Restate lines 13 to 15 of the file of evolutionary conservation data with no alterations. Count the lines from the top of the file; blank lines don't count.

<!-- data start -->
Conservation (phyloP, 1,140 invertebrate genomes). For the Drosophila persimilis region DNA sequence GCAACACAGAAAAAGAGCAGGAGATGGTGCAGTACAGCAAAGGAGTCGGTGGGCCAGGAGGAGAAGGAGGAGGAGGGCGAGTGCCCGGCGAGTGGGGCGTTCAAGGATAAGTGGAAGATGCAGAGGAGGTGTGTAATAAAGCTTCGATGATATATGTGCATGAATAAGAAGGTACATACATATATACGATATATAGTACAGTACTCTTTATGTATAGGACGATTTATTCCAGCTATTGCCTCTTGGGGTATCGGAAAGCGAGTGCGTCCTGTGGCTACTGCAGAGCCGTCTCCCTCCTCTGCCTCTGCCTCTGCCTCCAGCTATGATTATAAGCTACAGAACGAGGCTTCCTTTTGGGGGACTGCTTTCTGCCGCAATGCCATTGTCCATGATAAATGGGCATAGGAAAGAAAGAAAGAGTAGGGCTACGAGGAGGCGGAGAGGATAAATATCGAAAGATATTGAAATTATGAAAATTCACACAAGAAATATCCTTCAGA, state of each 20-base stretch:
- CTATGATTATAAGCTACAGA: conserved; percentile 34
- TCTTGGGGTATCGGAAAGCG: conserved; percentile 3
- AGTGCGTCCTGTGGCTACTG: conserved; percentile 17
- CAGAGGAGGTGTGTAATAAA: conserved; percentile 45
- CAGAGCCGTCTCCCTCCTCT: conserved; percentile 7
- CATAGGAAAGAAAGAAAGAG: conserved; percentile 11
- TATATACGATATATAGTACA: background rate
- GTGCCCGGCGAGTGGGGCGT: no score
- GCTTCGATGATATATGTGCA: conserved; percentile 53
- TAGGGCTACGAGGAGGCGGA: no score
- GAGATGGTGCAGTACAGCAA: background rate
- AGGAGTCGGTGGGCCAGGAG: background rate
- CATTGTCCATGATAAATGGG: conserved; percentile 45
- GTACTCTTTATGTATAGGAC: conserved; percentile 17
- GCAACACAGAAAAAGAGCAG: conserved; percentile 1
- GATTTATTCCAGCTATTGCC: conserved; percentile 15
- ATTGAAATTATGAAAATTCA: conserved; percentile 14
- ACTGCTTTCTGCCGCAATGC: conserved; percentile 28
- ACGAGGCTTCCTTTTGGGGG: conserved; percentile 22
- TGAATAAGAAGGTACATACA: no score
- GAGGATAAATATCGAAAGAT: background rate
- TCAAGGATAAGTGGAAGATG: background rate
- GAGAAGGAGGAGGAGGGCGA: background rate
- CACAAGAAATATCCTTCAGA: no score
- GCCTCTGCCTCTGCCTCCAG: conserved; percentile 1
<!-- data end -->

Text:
- AGGAGTCGGTGGGCCAGGAG: background rate
- CATTGTCCATGATAAATGGG: conserved; percentile 45
- GTACTCTTTATGTATAGGAC: conserved; percentile 17